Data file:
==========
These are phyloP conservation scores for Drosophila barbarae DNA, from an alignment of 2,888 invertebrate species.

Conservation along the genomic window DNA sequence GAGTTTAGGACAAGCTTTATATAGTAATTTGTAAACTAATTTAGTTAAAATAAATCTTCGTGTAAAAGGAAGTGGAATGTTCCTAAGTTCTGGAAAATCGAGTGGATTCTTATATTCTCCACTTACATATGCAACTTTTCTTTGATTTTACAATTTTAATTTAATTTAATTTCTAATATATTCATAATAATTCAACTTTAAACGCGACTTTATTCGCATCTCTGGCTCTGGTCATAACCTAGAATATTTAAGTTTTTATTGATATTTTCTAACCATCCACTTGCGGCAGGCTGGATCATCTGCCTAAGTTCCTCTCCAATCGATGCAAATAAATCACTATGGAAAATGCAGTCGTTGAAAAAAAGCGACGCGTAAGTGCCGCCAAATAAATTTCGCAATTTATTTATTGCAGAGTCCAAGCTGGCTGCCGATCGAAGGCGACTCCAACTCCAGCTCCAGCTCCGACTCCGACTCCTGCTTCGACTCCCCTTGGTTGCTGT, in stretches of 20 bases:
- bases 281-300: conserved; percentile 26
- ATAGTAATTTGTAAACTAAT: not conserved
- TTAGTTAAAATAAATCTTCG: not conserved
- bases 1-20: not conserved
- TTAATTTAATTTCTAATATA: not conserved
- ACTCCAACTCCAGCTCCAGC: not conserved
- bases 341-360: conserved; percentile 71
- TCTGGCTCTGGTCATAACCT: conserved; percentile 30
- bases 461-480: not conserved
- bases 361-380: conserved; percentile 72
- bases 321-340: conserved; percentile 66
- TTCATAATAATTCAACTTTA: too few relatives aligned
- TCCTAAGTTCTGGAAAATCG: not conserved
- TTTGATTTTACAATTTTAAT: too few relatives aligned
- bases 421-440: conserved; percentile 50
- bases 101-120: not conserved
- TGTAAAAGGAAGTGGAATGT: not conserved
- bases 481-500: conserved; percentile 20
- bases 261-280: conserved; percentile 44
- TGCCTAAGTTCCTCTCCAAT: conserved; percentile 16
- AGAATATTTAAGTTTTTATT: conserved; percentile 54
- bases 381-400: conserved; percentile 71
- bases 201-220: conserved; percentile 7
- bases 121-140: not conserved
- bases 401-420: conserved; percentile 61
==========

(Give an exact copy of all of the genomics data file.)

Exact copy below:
These are phyloP conservation scores for Drosophila barbarae DNA, from an alignment of 2,888 invertebrate species.

Conservation along the genomic window DNA sequence GAGTTTAGGACAAGCTTTATATAGTAATTTGTAAACTAATTTAGTTAAAATAAATCTTCGTGTAAAAGGAAGTGGAATGTTCCTAAGTTCTGGAAAATCGAGTGGATTCTTATATTCTCCACTTACATATGCAACTTTTCTTTGATTTTACAATTTTAATTTAATTTAATTTCTAATATATTCATAATAATTCAACTTTAAACGCGACTTTATTCGCATCTCTGGCTCTGGTCATAACCTAGAATATTTAAGTTTTTATTGATATTTTCTAACCATCCACTTGCGGCAGGCTGGATCATCTGCCTAAGTTCCTCTCCAATCGATGCAAATAAATCACTATGGAAAATGCAGTCGTTGAAAAAAAGCGACGCGTAAGTGCCGCCAAATAAATTTCGCAATTTATTTATTGCAGAGTCCAAGCTGGCTGCCGATCGAAGGCGACTCCAACTCCAGCTCCAGCTCCGACTCCGACTCCTGCTTCGACTCCCCTTGGTTGCTGT, in stretches of 20 bases:
- bases 281-300: conserved; percentile 26
- ATAGTAATTTGTAAACTAAT: not conserved
- TTAGTTAAAATAAATCTTCG: not conserved
- bases 1-20: not conserved
- TTAATTTAATTTCTAATATA: not conserved
- ACTCCAACTCCAGCTCCAGC: not conserved
- bases 341-360: conserved; percentile 71
- TCTGGCTCTGGTCATAACCT: conserved; percentile 30
- bases 461-480: not conserved
- bases 361-380: conserved; percentile 72
- bases 321-340: conserved; percentile 66
- TTCATAATAATTCAACTTTA: too few relatives aligned
- TCCTAAGTTCTGGAAAATCG: not conserved
- TTTGATTTTACAATTTTAAT: too few relatives aligned
- bases 421-440: conserved; percentile 50
- bases 101-120: not conserved
- TGTAAAAGGAAGTGGAATGT: not conserved
- bases 481-500: conserved; percentile 20
- bases 261-280: conserved; percentile 44
- TGCCTAAGTTCCTCTCCAAT: conserved; percentile 16
- AGAATATTTAAGTTTTTATT: conserved; percentile 54
- bases 381-400: conserved; percentile 71
- bases 201-220: conserved; percentile 7
- bases 121-140: not conserved
- bases 401-420: conserved; percentile 61